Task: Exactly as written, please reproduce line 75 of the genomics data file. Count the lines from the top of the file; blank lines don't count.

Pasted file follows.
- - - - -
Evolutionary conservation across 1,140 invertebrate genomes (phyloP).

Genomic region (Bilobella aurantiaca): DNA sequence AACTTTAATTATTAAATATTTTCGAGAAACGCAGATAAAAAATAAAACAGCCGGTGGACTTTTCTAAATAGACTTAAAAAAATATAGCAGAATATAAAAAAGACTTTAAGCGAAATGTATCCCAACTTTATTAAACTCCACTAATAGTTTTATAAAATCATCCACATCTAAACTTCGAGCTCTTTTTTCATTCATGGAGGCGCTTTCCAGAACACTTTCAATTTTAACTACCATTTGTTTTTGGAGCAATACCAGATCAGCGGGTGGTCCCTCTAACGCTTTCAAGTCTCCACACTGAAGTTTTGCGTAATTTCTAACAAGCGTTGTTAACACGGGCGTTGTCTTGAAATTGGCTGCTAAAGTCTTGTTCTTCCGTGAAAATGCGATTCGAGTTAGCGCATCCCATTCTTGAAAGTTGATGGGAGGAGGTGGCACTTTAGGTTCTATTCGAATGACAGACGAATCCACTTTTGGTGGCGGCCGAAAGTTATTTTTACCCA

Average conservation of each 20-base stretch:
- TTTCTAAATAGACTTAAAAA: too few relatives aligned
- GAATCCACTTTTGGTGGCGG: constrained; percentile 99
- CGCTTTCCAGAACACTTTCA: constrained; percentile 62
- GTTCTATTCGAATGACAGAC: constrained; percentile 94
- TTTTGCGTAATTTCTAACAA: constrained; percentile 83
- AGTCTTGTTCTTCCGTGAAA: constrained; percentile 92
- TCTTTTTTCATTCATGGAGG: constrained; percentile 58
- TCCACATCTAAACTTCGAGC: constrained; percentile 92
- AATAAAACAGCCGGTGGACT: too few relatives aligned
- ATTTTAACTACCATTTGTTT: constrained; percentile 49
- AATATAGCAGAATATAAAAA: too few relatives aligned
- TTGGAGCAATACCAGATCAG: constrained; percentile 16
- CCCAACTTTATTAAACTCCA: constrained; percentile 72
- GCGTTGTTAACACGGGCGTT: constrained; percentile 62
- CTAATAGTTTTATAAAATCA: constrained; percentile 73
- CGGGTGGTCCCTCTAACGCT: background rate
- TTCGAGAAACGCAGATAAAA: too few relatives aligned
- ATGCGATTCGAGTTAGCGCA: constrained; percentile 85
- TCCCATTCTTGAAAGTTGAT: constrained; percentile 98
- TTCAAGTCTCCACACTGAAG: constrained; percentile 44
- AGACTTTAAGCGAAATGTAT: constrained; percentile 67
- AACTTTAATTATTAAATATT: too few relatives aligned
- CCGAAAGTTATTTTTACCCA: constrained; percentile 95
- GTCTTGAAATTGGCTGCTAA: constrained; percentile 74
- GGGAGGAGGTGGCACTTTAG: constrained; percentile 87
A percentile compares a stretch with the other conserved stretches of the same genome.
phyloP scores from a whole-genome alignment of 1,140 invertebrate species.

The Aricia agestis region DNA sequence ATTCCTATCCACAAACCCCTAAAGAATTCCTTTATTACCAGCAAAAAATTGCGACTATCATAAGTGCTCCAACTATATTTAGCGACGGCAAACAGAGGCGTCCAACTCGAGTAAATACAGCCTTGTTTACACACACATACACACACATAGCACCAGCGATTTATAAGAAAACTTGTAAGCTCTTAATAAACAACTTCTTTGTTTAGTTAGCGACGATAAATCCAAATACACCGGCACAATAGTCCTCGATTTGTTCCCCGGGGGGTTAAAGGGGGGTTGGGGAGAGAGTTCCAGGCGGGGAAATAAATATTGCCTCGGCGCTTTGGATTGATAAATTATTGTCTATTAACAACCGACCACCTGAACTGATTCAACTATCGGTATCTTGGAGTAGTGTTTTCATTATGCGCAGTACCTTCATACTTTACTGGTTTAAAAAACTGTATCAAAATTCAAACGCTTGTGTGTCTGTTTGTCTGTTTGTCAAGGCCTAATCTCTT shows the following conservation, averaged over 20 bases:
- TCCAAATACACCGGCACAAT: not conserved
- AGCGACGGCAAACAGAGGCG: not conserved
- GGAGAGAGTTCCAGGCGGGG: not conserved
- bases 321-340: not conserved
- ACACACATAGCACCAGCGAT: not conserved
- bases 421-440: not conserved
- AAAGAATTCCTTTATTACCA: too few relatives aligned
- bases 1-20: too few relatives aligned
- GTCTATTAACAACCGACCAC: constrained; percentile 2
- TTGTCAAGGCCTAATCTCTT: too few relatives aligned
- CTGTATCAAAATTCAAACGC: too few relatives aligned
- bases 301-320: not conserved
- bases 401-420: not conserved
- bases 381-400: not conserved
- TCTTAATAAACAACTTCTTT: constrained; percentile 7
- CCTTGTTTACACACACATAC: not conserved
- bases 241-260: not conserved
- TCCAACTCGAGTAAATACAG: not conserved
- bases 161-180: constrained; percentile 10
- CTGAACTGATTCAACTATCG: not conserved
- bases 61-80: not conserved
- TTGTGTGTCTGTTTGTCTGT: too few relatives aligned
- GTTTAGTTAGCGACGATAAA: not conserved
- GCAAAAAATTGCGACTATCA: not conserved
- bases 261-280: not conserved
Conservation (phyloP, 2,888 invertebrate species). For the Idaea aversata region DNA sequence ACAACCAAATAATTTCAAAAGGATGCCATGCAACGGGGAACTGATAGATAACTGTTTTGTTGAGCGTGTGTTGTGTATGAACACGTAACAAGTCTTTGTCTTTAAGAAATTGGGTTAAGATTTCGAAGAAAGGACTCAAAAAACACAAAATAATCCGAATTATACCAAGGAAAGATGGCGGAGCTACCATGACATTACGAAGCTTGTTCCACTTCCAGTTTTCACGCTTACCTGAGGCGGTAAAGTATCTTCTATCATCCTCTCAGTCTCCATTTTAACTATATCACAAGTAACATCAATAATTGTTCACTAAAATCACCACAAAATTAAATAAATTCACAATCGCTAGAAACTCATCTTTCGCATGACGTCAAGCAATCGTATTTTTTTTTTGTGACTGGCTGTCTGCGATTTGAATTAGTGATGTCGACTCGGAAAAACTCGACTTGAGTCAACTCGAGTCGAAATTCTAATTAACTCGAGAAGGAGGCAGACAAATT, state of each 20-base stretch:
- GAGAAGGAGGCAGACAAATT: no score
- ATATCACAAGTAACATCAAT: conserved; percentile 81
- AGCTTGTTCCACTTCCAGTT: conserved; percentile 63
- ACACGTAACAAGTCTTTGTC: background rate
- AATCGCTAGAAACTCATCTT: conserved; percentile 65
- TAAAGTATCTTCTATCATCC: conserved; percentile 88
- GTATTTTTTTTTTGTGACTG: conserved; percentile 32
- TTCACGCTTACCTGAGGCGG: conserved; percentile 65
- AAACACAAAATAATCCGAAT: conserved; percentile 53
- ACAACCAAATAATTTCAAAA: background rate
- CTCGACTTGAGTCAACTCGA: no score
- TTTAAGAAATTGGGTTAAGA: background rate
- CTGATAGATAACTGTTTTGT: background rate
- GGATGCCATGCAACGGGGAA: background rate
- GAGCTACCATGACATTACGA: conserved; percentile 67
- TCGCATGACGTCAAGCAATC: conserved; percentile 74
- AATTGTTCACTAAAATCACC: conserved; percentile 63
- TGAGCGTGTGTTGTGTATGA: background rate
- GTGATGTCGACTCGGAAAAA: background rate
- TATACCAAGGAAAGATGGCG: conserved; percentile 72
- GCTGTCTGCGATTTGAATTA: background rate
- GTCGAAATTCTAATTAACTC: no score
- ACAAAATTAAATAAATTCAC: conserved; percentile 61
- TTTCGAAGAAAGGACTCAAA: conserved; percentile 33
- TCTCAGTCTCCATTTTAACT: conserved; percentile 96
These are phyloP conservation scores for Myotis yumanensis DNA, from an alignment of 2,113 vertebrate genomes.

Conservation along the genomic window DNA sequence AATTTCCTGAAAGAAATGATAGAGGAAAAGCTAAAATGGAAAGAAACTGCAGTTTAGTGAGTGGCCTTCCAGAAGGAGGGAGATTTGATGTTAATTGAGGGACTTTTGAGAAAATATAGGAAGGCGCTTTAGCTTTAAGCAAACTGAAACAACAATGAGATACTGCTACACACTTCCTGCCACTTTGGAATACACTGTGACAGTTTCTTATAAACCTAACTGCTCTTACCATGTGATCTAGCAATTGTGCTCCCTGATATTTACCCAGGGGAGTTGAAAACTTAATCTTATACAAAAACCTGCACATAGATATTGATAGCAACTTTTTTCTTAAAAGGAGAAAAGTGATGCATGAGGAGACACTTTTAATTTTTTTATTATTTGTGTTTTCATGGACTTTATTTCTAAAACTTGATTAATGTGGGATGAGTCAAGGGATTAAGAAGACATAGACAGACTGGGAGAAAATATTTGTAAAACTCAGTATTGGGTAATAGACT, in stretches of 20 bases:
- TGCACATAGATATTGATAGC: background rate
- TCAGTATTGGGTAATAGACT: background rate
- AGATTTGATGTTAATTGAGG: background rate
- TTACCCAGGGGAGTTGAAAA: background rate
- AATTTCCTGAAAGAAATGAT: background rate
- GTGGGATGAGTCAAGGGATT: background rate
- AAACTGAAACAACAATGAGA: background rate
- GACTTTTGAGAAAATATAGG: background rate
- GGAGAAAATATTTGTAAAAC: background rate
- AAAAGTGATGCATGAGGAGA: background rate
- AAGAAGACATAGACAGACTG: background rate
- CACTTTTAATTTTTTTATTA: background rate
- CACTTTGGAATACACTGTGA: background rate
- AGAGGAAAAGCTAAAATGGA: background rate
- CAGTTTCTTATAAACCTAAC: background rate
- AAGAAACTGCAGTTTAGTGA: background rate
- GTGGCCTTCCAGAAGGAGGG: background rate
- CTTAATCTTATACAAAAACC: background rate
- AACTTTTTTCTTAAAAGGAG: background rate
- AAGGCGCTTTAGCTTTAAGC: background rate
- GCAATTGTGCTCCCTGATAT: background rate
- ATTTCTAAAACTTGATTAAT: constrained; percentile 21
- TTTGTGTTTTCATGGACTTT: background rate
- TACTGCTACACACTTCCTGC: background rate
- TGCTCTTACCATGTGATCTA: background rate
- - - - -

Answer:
- TGAGCGTGTGTTGTGTATGA: background rate